Rom 13:1-14 KJV

1 Let every soul* be subject unto the higher powers, for there is no power but of God:
the powers that be are ordained of God.
(Epitasis 462; Synecdoche* 640)

2 Whosoever therefore resisteth the power, resisteth the ordinance of God:
and they that resist shall receive to themselves damnation.

3 For rulers are not a terror* to good worksGc, but to the evil.
Wilt thou^ then not be afraid of the power? do that which is good,
and thou shalt have praise of the same:
(Metonymy* 562; Apostrophe^ 904; Genitive caseGc 999)

4 For he is the minister of God to thee for good.
But if thou do that which is evil, be afraid; for he beareth not the sword in vain:
for he is the minister of God, a revenger to [execute] wrath upon him that doeth evil.
(Metonymy 604)

5 Wherefore [ye] must needs be subject, not only for wrath, but also for conscience sake.
(Metonymy 550)

6 For for this cause pay ye tribute also: for they are God’s ministers, attending continually upon this very thing.

7 Render therefore to all their dues*: tribute to whom tribute [is due]*; custom to whom custom*;
fear to whom fear*; honour to whom honour*.
(Ellipsis 58*)

8* Owe no man any thing, but to love one another: for he that loveth another hath fulfilled the law.
(Parechesis 322)

9 For this, Thou shalt not commit adultery, Thou shalt not kill, Thou shalt not steal,
Thou shalt not bear false witness, Thou shalt not covet; and if [there be] any other commandment, it is briefly comprehended in this saying, namely, Thou shalt love thy neighbour as thyself.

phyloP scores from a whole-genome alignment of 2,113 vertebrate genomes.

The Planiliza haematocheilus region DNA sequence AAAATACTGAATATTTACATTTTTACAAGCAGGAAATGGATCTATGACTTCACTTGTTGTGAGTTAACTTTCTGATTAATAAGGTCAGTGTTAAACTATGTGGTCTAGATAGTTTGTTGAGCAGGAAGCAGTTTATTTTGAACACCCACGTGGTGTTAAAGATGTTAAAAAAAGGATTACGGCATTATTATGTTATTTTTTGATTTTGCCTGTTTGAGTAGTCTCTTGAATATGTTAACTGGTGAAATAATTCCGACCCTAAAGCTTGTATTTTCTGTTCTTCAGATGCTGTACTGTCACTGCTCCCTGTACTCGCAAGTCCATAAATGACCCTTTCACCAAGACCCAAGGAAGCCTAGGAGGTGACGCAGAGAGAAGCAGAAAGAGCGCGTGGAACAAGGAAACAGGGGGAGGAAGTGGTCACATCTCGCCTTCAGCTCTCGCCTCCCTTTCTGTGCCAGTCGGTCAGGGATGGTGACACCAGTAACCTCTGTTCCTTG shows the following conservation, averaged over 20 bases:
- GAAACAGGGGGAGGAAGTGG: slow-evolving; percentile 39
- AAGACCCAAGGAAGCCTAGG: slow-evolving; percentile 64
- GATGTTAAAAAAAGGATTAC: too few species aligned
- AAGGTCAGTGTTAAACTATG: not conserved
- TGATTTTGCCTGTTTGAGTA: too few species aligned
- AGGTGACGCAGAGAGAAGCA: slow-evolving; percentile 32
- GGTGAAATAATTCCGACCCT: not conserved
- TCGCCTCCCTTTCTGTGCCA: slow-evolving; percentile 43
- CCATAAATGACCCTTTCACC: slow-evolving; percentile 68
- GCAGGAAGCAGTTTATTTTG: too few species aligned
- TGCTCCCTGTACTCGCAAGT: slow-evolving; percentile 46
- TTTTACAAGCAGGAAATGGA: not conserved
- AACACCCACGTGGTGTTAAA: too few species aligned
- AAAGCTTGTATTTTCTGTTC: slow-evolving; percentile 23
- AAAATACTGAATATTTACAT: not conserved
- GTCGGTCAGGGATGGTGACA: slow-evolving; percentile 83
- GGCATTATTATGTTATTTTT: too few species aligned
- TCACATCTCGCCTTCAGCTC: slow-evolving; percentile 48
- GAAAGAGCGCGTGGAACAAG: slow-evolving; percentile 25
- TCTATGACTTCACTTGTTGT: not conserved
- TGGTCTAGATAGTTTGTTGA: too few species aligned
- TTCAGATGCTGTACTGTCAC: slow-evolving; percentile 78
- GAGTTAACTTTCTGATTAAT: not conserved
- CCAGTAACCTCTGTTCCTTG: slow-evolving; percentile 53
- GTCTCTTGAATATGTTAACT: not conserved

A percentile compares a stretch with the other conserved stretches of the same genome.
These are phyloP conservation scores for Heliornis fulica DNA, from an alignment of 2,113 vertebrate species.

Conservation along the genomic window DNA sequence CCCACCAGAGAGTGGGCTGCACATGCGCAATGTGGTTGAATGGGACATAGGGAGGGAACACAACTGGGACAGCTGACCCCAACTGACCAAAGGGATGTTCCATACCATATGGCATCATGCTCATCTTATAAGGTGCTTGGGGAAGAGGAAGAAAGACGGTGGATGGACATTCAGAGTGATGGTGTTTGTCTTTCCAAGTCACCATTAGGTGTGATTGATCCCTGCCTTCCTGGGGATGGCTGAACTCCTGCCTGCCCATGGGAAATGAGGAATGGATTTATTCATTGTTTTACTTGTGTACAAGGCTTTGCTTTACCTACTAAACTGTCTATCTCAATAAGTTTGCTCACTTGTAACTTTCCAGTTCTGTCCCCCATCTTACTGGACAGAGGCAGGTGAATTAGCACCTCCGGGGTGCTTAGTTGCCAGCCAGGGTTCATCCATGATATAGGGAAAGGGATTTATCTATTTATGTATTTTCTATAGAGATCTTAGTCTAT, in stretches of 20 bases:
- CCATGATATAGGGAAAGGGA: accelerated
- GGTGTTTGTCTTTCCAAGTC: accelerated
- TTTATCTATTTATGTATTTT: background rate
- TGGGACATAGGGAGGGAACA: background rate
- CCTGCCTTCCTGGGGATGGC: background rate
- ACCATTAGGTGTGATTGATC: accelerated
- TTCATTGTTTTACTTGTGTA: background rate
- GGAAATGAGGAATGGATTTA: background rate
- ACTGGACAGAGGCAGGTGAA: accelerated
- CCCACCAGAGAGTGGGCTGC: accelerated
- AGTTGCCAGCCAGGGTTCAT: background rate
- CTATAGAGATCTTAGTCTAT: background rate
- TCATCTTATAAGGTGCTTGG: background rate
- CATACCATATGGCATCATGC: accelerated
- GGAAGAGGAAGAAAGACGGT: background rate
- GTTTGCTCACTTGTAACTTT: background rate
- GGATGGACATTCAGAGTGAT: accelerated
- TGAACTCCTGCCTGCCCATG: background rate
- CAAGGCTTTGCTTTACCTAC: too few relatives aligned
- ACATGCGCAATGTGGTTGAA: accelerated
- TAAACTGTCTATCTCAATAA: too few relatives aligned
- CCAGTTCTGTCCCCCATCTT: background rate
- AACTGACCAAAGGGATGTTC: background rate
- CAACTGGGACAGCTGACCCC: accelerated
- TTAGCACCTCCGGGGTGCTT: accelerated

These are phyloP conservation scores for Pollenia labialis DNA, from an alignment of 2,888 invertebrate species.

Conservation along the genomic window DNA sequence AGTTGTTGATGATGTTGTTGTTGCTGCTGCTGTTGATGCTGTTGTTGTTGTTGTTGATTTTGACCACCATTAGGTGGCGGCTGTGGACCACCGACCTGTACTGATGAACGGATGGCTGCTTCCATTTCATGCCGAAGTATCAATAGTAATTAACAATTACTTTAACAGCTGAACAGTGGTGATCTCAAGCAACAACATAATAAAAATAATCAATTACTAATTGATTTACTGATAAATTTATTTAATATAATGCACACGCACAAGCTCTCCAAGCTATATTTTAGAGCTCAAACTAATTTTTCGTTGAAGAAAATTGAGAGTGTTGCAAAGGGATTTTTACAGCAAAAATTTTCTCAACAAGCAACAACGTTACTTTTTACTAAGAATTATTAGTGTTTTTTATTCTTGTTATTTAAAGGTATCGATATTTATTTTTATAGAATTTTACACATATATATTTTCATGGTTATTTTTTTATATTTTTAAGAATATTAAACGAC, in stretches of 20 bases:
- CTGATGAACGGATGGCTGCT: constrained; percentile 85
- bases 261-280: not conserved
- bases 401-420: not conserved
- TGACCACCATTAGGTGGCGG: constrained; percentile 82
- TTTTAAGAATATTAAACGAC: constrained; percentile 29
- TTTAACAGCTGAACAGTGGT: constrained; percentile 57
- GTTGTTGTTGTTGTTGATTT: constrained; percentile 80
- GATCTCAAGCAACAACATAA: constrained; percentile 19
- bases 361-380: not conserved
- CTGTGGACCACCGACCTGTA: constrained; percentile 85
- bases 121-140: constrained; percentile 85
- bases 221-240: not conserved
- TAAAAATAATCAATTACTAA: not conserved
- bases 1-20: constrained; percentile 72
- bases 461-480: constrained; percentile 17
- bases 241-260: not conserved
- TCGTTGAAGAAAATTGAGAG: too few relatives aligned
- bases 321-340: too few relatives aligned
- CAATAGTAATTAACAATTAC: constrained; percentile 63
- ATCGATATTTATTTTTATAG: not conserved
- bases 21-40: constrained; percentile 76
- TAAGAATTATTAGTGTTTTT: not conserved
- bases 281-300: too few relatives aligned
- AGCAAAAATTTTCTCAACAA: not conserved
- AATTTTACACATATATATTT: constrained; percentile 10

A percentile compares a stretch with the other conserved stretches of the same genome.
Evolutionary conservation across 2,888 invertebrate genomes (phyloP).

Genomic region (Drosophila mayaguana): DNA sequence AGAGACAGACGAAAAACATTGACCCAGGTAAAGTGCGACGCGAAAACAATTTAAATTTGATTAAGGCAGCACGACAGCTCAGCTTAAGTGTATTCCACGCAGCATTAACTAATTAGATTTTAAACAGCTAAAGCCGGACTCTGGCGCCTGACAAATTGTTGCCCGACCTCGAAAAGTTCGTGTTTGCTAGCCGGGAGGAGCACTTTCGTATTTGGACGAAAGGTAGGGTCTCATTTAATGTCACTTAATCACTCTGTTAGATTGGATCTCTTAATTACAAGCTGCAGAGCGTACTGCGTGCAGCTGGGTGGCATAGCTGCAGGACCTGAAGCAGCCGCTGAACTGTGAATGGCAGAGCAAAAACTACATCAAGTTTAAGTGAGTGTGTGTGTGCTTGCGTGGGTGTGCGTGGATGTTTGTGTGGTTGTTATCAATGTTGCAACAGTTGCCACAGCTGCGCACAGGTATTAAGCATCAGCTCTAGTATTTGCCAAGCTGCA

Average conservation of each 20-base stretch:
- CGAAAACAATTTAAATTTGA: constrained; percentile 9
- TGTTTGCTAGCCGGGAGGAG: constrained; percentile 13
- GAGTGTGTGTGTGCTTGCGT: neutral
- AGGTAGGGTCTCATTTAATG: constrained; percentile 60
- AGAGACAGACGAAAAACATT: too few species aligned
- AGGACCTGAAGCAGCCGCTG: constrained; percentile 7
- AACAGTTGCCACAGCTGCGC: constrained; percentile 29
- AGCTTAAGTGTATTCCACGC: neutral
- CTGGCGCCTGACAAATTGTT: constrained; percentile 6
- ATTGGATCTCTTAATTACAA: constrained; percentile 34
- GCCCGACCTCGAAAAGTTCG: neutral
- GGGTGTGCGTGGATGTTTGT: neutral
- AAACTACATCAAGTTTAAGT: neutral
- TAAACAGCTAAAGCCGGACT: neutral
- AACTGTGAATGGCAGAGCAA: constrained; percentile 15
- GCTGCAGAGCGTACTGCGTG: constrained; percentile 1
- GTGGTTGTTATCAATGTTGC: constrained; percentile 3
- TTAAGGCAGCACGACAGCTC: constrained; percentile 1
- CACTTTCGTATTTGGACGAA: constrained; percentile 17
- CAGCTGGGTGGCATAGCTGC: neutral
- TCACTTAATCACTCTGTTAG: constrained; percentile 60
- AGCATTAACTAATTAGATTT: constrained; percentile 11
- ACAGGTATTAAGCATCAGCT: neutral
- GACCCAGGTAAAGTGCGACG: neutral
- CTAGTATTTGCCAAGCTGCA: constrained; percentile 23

(Idiom 832)

10 Love* worketh no ill to his neighbour: therefore love [is] the fulfilling of the law.
(Tapeinosis 163; Metonymy*)

11 And that, knowing the time, that now [it is] high time to awake out of sleep: for now [is] our salvation nearer than when we believed.
(Ellipsis 30; Allegory 750)

12 The night is far spent, the day is at hand: let us therefore cast off the works of darkness,
and let us put on the armour of light.
(Allegory 750)

13 Let us walk honestly, as in the day; not in rioting and drunkenness, not in chambering and wantonness, not in strife and envying.

14 But put ye on the Lord Jesus Christ, and make not provision for the flesh, to [fulfil] the lusts [thereof].

Italicized words in [brackets] were added by the King James Version translators.

Verse 1 Epitasis: this is when something extra is said after a thought in order to emphasize that thought. “Let every soul be subject unto the higher powers. FOR THERE IS NO POWER BUT OF GOD!” It is an augmentation at the end of a thought to bring added attention to that thought. Although it is placed at the conclusion of the thought, it does not conclude or exclude that thought from the continuing context. This can be seen in the conjunction “therefore” in verse 2, which joins it to verse 1.

Synecdoche: the word “soul” is used meaning the entire individual, not just their soul. I believe this figure is used here to contrast the physical with the spiritual. The soul gives life to the body, and the body without the soul is a corpse. When a person believes that God raised His son Jesus from the dead, and accepts the lordship of Jesus Christ in their life, that person is born again from above.
They receive holy spirit, the gift from God.
(see Acts 2:36 and Romans 10:9)

Verse 3 Metonymy: “…rulers are not a terror…” meaning a source of terror.

Apostrophe: see page 904.

Genitive case: “…not a terror in respect to good works”.